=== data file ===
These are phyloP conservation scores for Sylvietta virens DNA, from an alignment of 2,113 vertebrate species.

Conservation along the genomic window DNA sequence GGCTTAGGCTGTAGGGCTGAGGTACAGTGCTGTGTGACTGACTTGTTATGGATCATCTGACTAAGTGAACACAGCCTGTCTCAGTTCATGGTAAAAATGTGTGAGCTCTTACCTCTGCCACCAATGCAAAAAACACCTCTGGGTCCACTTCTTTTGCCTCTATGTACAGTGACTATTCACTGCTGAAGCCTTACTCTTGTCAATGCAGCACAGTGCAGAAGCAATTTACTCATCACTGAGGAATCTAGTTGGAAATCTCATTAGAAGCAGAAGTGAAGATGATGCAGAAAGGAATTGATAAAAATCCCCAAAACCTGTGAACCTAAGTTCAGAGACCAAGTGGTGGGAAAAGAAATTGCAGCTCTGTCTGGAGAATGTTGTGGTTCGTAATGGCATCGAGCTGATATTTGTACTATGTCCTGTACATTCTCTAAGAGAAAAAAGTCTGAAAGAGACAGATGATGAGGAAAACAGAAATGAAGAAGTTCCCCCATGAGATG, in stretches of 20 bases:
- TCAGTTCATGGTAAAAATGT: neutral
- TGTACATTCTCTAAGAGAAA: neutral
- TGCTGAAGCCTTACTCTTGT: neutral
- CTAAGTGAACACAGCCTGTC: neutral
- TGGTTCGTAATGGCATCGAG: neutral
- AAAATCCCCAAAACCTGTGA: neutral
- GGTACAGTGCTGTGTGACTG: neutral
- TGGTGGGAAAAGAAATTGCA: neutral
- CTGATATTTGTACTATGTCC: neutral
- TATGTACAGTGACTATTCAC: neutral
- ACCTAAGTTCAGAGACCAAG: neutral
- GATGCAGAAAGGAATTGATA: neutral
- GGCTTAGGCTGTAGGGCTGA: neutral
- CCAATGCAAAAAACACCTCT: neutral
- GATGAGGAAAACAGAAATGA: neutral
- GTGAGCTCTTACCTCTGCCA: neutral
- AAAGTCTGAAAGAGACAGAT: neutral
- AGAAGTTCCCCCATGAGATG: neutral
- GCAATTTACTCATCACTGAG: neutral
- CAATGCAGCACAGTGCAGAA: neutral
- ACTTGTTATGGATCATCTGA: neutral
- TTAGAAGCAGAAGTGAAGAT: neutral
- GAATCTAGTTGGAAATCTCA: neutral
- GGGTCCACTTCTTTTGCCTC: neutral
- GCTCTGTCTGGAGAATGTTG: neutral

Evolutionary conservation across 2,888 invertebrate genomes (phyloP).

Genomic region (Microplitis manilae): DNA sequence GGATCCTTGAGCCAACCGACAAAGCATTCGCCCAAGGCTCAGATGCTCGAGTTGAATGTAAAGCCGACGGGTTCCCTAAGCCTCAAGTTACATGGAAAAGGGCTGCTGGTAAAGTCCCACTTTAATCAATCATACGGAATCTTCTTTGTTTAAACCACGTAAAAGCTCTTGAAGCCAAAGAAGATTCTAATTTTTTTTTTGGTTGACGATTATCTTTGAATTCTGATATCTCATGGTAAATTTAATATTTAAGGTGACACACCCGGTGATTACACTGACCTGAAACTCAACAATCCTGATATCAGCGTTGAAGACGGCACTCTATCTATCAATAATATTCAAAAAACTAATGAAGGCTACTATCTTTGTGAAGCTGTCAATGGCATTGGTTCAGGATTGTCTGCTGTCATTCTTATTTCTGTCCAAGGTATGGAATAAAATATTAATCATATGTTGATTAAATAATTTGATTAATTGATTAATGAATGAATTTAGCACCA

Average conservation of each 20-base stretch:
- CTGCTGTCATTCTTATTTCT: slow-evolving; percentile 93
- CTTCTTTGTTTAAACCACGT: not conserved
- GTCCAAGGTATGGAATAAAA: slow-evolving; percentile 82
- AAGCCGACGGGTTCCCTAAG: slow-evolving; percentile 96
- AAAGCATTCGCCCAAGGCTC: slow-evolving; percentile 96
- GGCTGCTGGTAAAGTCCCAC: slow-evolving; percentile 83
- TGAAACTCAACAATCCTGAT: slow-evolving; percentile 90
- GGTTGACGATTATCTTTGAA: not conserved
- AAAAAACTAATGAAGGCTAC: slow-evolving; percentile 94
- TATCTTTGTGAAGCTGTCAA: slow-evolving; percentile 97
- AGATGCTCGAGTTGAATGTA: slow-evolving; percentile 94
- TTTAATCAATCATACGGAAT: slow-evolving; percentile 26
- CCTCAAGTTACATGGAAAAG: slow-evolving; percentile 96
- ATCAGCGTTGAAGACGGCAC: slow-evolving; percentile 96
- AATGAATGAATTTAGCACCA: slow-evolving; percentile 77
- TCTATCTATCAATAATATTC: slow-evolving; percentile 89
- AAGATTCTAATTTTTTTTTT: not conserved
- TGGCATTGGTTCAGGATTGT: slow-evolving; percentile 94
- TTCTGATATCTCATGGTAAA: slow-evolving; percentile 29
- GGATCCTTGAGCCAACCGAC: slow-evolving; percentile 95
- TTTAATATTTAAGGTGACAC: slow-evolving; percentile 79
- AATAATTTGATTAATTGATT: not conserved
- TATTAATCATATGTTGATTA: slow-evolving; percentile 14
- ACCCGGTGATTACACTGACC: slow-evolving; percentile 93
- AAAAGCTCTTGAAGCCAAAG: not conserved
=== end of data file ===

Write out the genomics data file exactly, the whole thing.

These are phyloP conservation scores for Sylvietta virens DNA, from an alignment of 2,113 vertebrate species.

Conservation along the genomic window DNA sequence GGCTTAGGCTGTAGGGCTGAGGTACAGTGCTGTGTGACTGACTTGTTATGGATCATCTGACTAAGTGAACACAGCCTGTCTCAGTTCATGGTAAAAATGTGTGAGCTCTTACCTCTGCCACCAATGCAAAAAACACCTCTGGGTCCACTTCTTTTGCCTCTATGTACAGTGACTATTCACTGCTGAAGCCTTACTCTTGTCAATGCAGCACAGTGCAGAAGCAATTTACTCATCACTGAGGAATCTAGTTGGAAATCTCATTAGAAGCAGAAGTGAAGATGATGCAGAAAGGAATTGATAAAAATCCCCAAAACCTGTGAACCTAAGTTCAGAGACCAAGTGGTGGGAAAAGAAATTGCAGCTCTGTCTGGAGAATGTTGTGGTTCGTAATGGCATCGAGCTGATATTTGTACTATGTCCTGTACATTCTCTAAGAGAAAAAAGTCTGAAAGAGACAGATGATGAGGAAAACAGAAATGAAGAAGTTCCCCCATGAGATG, in stretches of 20 bases:
- TCAGTTCATGGTAAAAATGT: neutral
- TGTACATTCTCTAAGAGAAA: neutral
- TGCTGAAGCCTTACTCTTGT: neutral
- CTAAGTGAACACAGCCTGTC: neutral
- TGGTTCGTAATGGCATCGAG: neutral
- AAAATCCCCAAAACCTGTGA: neutral
- GGTACAGTGCTGTGTGACTG: neutral
- TGGTGGGAAAAGAAATTGCA: neutral
- CTGATATTTGTACTATGTCC: neutral
- TATGTACAGTGACTATTCAC: neutral
- ACCTAAGTTCAGAGACCAAG: neutral
- GATGCAGAAAGGAATTGATA: neutral
- GGCTTAGGCTGTAGGGCTGA: neutral
- CCAATGCAAAAAACACCTCT: neutral
- GATGAGGAAAACAGAAATGA: neutral
- GTGAGCTCTTACCTCTGCCA: neutral
- AAAGTCTGAAAGAGACAGAT: neutral
- AGAAGTTCCCCCATGAGATG: neutral
- GCAATTTACTCATCACTGAG: neutral
- CAATGCAGCACAGTGCAGAA: neutral
- ACTTGTTATGGATCATCTGA: neutral
- TTAGAAGCAGAAGTGAAGAT: neutral
- GAATCTAGTTGGAAATCTCA: neutral
- GGGTCCACTTCTTTTGCCTC: neutral
- GCTCTGTCTGGAGAATGTTG: neutral

Evolutionary conservation across 2,888 invertebrate genomes (phyloP).

Genomic region (Microplitis manilae): DNA sequence GGATCCTTGAGCCAACCGACAAAGCATTCGCCCAAGGCTCAGATGCTCGAGTTGAATGTAAAGCCGACGGGTTCCCTAAGCCTCAAGTTACATGGAAAAGGGCTGCTGGTAAAGTCCCACTTTAATCAATCATACGGAATCTTCTTTGTTTAAACCACGTAAAAGCTCTTGAAGCCAAAGAAGATTCTAATTTTTTTTTTGGTTGACGATTATCTTTGAATTCTGATATCTCATGGTAAATTTAATATTTAAGGTGACACACCCGGTGATTACACTGACCTGAAACTCAACAATCCTGATATCAGCGTTGAAGACGGCACTCTATCTATCAATAATATTCAAAAAACTAATGAAGGCTACTATCTTTGTGAAGCTGTCAATGGCATTGGTTCAGGATTGTCTGCTGTCATTCTTATTTCTGTCCAAGGTATGGAATAAAATATTAATCATATGTTGATTAAATAATTTGATTAATTGATTAATGAATGAATTTAGCACCA

Average conservation of each 20-base stretch:
- CTGCTGTCATTCTTATTTCT: slow-evolving; percentile 93
- CTTCTTTGTTTAAACCACGT: not conserved
- GTCCAAGGTATGGAATAAAA: slow-evolving; percentile 82
- AAGCCGACGGGTTCCCTAAG: slow-evolving; percentile 96
- AAAGCATTCGCCCAAGGCTC: slow-evolving; percentile 96
- GGCTGCTGGTAAAGTCCCAC: slow-evolving; percentile 83
- TGAAACTCAACAATCCTGAT: slow-evolving; percentile 90
- GGTTGACGATTATCTTTGAA: not conserved
- AAAAAACTAATGAAGGCTAC: slow-evolving; percentile 94
- TATCTTTGTGAAGCTGTCAA: slow-evolving; percentile 97
- AGATGCTCGAGTTGAATGTA: slow-evolving; percentile 94
- TTTAATCAATCATACGGAAT: slow-evolving; percentile 26
- CCTCAAGTTACATGGAAAAG: slow-evolving; percentile 96
- ATCAGCGTTGAAGACGGCAC: slow-evolving; percentile 96
- AATGAATGAATTTAGCACCA: slow-evolving; percentile 77
- TCTATCTATCAATAATATTC: slow-evolving; percentile 89
- AAGATTCTAATTTTTTTTTT: not conserved
- TGGCATTGGTTCAGGATTGT: slow-evolving; percentile 94
- TTCTGATATCTCATGGTAAA: slow-evolving; percentile 29
- GGATCCTTGAGCCAACCGAC: slow-evolving; percentile 95
- TTTAATATTTAAGGTGACAC: slow-evolving; percentile 79
- AATAATTTGATTAATTGATT: not conserved
- TATTAATCATATGTTGATTA: slow-evolving; percentile 14
- ACCCGGTGATTACACTGACC: slow-evolving; percentile 93
- AAAAGCTCTTGAAGCCAAAG: not conserved